20 September, 2021
The Legalise Cannabis Party has announced it will run a candidate in the seat of Fowler at the Federal election to draw attention to Senator Kristina Keneally’s opposition to cannabis law reform.
Senator Keneally went on the offensive last year following reports that the NSW Government was considering decriminalisation of small amounts of drugs. During an interview with radio station 2GB, she voiced her concern at the rate of decriminalisation of drugs around the world, taking particular aim at cannabis arguing that decriminalisation would send the wrong message.
“We found it incredibly disappointing that a senior Labor figure would come out and slap down a commonsense approach from the NSW Liberal government”, said Gail Hester, Legalise Cannabis NSW Party Secretary. “There was hope that the Berejiklian government would implement some of the findings from the Inquiry into Ice but that was dashed following the pile-on which included Ms Keneally”.
“I wonder if the senator is going to survey the voters of Fowler about drug law reform? Having been parachuted in over a candidate with deep local community ties, I doubt she has a good knowledge of what the community she aims to represent really feel about this issue – or any other issue for that matter”
“The senator is in front of the media every day saying we need to listen to the experts,” Gail Hester continued. “Well, it’s high time she did the same. She needs to take a step back and listen to the experts who all agree that criminalisation of low-level drug use leads to extensive harm”.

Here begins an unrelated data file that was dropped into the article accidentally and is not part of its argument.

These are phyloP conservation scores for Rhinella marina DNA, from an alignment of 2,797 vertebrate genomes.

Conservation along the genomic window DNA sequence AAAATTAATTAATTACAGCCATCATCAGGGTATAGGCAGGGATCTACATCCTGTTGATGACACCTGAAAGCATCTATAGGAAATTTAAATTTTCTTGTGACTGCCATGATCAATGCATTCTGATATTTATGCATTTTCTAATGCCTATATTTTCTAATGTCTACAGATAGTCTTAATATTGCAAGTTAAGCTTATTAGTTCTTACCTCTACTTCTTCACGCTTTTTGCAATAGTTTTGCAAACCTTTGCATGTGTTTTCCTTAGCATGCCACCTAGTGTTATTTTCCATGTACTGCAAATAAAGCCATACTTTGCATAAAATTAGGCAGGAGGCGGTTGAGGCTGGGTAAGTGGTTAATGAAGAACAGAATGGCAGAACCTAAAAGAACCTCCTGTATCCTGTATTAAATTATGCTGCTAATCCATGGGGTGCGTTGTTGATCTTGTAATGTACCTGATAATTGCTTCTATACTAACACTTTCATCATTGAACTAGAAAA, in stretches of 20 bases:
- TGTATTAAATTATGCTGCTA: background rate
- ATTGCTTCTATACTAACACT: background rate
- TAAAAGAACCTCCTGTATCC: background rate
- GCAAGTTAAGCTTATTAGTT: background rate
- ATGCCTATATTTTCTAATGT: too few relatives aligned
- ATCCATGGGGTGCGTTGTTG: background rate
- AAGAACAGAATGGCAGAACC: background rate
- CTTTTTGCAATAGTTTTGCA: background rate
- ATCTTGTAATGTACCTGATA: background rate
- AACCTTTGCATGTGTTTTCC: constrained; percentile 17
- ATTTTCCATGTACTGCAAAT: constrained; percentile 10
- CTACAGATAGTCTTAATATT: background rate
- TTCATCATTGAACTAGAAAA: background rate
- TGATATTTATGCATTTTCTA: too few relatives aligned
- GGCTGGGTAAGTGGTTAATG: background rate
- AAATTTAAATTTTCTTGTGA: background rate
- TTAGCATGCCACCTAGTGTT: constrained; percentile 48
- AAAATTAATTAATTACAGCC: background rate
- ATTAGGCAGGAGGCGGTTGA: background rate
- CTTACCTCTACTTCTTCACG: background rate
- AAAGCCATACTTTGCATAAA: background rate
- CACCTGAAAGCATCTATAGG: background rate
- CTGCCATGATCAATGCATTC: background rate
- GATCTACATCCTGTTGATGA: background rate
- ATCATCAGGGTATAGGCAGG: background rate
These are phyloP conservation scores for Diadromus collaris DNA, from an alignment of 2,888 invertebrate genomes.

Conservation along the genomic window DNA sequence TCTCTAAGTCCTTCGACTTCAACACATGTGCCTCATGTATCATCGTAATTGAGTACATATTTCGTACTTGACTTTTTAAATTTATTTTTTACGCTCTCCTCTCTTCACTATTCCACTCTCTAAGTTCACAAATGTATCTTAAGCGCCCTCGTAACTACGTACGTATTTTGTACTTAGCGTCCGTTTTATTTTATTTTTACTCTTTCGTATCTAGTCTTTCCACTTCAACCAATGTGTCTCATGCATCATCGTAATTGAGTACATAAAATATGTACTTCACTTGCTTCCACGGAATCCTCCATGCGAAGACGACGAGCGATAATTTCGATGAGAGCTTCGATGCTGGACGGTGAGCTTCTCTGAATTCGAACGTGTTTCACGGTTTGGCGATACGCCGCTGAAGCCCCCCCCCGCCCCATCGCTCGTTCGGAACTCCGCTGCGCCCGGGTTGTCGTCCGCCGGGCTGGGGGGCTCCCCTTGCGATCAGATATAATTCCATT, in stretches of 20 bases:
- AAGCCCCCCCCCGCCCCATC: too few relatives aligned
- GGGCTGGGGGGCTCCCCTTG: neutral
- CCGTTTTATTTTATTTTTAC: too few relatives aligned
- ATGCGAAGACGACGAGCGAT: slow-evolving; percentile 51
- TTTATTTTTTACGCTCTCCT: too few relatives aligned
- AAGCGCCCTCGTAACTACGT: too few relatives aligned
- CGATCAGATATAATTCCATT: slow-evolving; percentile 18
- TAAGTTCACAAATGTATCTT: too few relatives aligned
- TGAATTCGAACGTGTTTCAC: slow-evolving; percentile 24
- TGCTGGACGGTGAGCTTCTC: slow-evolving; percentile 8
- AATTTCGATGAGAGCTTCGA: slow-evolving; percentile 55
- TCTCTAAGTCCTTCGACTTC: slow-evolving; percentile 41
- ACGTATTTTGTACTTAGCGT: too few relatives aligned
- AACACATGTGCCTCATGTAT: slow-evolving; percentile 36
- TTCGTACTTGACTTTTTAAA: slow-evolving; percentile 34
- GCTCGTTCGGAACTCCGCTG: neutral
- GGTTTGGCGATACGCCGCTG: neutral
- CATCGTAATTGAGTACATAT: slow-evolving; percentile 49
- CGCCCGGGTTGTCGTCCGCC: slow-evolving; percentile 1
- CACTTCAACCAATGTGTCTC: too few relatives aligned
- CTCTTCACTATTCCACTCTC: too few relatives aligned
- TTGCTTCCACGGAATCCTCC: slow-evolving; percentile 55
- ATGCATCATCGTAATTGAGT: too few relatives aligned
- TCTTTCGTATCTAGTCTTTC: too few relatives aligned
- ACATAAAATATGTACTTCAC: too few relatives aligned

According to the last census the median income of residents living in Fowler is well below the national average. The electorate is also one of the most culturally diverse in NSW and includes the suburbs of Bonnyrigg, Liverpool and Cabramatta.
People of ethnic backgrounds and from poorer households are disproportionately affected by drug laws.
The Legalise Cannabis Party is the newest force on the Australian political landscape. The recent West Australian state election saw two Legalise Cannabis candidates elected to the Legislative Council and the party ran candidates in over a dozen seats at the Queensland election.
At the Federal level the cannabis vote has traditionally belonged to the HEMP Party. The 2019 election saw it go head-to-head against the Palmer United Party to take the mantle of the biggest of the small parties. HEMP spent $ 4,000 vs Palmer’s $ 40 million. At its recent AGM, HEMP members voted overwhelmingly to join forces with the Legalise Cannabis Party and will contest the Federal election as Legalise Cannabis Australia.
The party has also formally commenced the registration process with the NSW Electoral Commission to ensure it is on the ballot at the next state election and is undergoing the same process in Victoria for the November 2022 state poll.